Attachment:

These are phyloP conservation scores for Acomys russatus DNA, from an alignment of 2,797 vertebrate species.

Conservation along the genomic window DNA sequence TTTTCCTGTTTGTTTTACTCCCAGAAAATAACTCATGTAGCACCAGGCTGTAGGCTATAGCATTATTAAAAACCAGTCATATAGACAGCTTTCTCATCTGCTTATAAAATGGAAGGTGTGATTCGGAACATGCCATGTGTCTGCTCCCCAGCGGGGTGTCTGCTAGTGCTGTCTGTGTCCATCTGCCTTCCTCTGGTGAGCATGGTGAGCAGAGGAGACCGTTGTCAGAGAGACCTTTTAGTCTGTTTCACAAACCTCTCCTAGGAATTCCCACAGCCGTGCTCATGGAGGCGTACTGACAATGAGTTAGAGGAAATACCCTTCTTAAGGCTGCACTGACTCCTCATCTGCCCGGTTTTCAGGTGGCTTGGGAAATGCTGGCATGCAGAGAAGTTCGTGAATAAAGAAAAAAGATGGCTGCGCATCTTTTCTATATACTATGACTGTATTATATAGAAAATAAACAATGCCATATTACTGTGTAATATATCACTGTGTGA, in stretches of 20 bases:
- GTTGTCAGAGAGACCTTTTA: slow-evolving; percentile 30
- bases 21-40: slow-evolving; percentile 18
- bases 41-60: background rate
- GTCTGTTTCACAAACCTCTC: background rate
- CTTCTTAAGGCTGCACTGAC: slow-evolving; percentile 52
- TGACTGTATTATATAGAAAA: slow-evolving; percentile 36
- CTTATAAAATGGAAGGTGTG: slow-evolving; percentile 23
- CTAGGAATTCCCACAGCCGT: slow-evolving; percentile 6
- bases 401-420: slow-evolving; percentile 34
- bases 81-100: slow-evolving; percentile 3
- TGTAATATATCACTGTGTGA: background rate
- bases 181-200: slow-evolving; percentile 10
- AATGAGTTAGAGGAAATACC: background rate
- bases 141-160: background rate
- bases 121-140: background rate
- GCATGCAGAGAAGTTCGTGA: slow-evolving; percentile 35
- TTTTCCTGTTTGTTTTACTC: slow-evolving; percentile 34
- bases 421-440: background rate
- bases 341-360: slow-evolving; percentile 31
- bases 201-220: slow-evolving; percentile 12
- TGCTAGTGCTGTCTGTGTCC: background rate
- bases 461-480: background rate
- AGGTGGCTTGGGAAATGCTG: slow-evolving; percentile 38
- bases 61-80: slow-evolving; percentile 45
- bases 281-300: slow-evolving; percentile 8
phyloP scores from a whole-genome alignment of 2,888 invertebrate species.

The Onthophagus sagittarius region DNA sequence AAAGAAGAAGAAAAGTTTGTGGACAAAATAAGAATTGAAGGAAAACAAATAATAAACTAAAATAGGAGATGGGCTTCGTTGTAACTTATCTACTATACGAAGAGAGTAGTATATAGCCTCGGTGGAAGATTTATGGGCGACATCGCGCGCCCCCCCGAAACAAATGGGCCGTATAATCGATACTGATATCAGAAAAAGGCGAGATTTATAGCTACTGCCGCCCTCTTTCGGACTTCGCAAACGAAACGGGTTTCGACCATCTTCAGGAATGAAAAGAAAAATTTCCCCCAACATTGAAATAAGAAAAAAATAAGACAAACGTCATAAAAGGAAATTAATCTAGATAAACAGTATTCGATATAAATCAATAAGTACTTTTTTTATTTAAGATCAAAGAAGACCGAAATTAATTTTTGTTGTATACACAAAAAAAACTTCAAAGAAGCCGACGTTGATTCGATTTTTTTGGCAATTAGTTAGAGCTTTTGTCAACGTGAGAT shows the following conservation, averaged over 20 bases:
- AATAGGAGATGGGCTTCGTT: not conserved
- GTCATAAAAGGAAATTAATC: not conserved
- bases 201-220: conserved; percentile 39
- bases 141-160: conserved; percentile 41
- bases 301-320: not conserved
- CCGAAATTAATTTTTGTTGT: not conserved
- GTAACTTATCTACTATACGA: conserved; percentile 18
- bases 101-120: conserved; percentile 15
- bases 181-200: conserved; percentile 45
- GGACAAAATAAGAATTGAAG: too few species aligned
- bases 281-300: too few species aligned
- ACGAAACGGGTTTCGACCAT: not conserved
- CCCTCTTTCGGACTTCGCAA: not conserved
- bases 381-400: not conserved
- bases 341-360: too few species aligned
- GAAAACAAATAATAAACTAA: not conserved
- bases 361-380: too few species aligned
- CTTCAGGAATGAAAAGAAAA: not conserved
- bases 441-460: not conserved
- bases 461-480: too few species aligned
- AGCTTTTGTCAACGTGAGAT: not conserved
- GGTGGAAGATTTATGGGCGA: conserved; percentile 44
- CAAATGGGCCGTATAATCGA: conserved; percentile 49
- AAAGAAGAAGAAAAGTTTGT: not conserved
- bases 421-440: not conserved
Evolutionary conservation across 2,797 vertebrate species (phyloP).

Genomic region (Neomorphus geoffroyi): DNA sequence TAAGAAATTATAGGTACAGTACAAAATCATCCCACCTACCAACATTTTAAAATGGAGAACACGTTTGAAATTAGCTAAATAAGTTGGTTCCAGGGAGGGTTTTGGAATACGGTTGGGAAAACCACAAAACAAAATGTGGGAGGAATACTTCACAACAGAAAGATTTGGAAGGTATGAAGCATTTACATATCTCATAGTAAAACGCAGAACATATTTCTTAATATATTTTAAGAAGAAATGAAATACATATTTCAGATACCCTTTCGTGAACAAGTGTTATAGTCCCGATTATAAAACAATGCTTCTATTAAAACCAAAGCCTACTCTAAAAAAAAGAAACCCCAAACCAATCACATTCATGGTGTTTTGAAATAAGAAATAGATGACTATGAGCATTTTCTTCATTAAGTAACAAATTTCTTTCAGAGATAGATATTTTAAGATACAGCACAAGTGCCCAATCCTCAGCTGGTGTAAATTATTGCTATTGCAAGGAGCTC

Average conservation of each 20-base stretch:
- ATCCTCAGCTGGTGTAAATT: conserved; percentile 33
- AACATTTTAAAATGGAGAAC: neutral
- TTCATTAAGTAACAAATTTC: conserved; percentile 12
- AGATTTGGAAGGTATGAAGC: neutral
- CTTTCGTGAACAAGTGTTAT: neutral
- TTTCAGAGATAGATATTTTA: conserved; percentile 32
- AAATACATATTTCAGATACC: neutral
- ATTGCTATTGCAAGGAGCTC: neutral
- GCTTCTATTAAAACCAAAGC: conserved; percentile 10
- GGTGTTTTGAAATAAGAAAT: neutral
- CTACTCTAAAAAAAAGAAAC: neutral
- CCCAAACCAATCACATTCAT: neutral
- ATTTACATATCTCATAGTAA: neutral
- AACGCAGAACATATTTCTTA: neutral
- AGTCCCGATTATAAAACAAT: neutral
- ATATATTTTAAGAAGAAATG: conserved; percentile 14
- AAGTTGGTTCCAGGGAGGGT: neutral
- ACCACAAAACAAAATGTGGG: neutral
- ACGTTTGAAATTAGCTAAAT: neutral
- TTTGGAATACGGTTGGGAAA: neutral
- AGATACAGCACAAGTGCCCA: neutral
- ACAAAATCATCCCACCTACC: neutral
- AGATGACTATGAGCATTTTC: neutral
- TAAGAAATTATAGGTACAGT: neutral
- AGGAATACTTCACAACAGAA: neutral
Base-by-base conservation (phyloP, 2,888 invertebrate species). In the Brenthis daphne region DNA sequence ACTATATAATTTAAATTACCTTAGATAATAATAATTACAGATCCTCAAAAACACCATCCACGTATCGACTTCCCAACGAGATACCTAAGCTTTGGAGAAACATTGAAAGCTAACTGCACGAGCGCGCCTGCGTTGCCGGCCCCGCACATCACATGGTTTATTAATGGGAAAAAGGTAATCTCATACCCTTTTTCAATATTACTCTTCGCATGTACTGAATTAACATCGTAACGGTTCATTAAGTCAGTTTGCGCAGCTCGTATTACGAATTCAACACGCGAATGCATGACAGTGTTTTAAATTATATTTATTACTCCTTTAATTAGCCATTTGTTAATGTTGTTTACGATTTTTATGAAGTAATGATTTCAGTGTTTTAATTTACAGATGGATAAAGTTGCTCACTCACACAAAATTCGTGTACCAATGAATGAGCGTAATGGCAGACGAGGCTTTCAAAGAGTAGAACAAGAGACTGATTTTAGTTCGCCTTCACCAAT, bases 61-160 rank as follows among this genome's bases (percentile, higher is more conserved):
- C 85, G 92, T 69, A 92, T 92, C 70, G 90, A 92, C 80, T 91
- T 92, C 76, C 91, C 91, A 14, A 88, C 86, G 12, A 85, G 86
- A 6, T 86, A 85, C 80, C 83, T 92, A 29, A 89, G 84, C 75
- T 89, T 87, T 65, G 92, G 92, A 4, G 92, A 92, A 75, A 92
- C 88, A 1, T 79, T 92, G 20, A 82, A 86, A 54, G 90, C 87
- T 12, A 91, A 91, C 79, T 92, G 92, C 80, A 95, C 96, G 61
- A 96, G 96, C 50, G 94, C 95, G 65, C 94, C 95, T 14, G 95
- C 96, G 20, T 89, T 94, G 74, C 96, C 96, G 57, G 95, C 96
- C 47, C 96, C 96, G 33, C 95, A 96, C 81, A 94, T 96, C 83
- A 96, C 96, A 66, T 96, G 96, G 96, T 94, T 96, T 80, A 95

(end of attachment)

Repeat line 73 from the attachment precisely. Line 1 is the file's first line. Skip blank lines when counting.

- ATATATTTTAAGAAGAAATG: conserved; percentile 14